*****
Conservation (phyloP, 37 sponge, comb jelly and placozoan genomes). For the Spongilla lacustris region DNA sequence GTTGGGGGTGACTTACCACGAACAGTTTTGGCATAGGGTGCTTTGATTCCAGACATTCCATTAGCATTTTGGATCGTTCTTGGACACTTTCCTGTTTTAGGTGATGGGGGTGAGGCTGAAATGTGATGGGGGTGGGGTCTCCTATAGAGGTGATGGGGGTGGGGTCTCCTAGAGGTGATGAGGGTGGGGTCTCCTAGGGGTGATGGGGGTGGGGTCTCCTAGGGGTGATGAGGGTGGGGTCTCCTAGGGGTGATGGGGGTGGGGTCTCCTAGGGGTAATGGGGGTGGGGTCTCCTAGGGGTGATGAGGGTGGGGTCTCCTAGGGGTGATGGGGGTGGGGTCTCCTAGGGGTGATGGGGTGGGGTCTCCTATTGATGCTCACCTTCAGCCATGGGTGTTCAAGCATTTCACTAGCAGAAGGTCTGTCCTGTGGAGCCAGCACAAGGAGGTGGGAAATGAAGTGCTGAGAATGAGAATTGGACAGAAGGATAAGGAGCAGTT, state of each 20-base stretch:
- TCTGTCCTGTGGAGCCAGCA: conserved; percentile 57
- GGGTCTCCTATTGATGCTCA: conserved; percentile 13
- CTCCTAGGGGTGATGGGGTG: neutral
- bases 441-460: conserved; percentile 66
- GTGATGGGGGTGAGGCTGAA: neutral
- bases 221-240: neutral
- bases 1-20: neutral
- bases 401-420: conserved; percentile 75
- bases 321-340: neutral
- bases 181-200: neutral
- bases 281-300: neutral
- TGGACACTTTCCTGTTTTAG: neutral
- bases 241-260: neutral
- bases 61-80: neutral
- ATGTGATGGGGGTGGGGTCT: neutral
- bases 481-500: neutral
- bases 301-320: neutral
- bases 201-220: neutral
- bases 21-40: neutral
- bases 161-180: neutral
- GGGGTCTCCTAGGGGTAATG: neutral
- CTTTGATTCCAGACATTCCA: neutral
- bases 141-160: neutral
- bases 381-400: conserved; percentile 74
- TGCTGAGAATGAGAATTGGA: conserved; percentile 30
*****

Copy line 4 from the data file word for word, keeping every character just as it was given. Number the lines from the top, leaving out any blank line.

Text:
- CTCCTAGGGGTGATGGGGTG: neutral